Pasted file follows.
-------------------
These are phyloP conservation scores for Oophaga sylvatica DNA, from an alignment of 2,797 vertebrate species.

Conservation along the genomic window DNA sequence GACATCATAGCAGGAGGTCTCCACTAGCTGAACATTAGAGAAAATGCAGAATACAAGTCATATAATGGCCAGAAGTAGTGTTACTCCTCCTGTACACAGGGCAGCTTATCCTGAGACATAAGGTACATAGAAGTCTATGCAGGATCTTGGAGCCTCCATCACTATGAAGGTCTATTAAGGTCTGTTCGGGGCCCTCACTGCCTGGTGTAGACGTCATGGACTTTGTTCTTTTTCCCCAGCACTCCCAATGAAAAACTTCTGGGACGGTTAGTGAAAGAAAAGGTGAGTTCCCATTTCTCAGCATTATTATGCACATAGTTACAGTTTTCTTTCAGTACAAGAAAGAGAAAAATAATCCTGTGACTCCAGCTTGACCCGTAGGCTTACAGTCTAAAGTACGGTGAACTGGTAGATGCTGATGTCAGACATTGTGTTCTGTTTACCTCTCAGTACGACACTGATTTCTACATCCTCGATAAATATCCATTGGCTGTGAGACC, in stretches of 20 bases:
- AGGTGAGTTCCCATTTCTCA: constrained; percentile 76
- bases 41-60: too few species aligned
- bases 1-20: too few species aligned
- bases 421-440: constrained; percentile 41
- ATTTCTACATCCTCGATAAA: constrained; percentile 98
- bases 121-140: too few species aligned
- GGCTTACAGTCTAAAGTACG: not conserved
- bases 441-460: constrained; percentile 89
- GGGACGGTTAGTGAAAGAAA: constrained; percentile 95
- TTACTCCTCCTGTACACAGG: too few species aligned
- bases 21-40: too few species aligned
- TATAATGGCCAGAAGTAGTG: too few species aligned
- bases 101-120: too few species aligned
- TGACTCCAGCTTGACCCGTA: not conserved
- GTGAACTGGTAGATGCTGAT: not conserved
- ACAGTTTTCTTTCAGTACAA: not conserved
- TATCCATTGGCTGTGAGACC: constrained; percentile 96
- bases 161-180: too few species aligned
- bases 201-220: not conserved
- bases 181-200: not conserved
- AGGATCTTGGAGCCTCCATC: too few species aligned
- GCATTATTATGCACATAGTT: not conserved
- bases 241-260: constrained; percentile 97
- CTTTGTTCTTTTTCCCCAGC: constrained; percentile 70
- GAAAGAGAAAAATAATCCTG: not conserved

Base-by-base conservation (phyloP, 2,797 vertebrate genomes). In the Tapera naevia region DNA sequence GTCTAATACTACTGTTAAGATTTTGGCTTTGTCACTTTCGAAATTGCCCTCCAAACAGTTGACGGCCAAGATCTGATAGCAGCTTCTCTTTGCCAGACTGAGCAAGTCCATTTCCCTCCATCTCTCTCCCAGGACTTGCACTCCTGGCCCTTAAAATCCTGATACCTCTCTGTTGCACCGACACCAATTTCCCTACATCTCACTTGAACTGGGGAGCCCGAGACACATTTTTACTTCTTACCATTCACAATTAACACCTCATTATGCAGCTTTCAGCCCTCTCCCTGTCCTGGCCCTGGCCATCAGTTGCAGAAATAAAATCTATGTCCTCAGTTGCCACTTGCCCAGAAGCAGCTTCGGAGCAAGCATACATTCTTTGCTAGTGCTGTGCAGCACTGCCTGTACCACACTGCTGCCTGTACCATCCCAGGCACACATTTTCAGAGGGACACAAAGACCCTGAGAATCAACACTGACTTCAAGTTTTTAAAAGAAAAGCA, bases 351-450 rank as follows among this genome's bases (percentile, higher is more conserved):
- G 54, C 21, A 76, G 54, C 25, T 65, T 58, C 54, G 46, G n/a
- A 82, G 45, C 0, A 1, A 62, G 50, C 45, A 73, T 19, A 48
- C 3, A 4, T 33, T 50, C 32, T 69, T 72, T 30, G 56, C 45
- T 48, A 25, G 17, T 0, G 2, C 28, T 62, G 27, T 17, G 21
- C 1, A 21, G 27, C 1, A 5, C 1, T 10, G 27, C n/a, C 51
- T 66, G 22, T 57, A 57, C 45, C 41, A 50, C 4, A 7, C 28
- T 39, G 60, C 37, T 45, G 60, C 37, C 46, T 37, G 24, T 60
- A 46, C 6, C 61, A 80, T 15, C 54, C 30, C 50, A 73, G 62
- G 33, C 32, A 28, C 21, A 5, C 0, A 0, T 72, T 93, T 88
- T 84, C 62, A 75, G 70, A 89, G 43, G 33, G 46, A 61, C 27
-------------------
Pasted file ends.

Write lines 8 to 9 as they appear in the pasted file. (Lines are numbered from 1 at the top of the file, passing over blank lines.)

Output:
- bases 121-140: too few species aligned
- GGCTTACAGTCTAAAGTACG: not conserved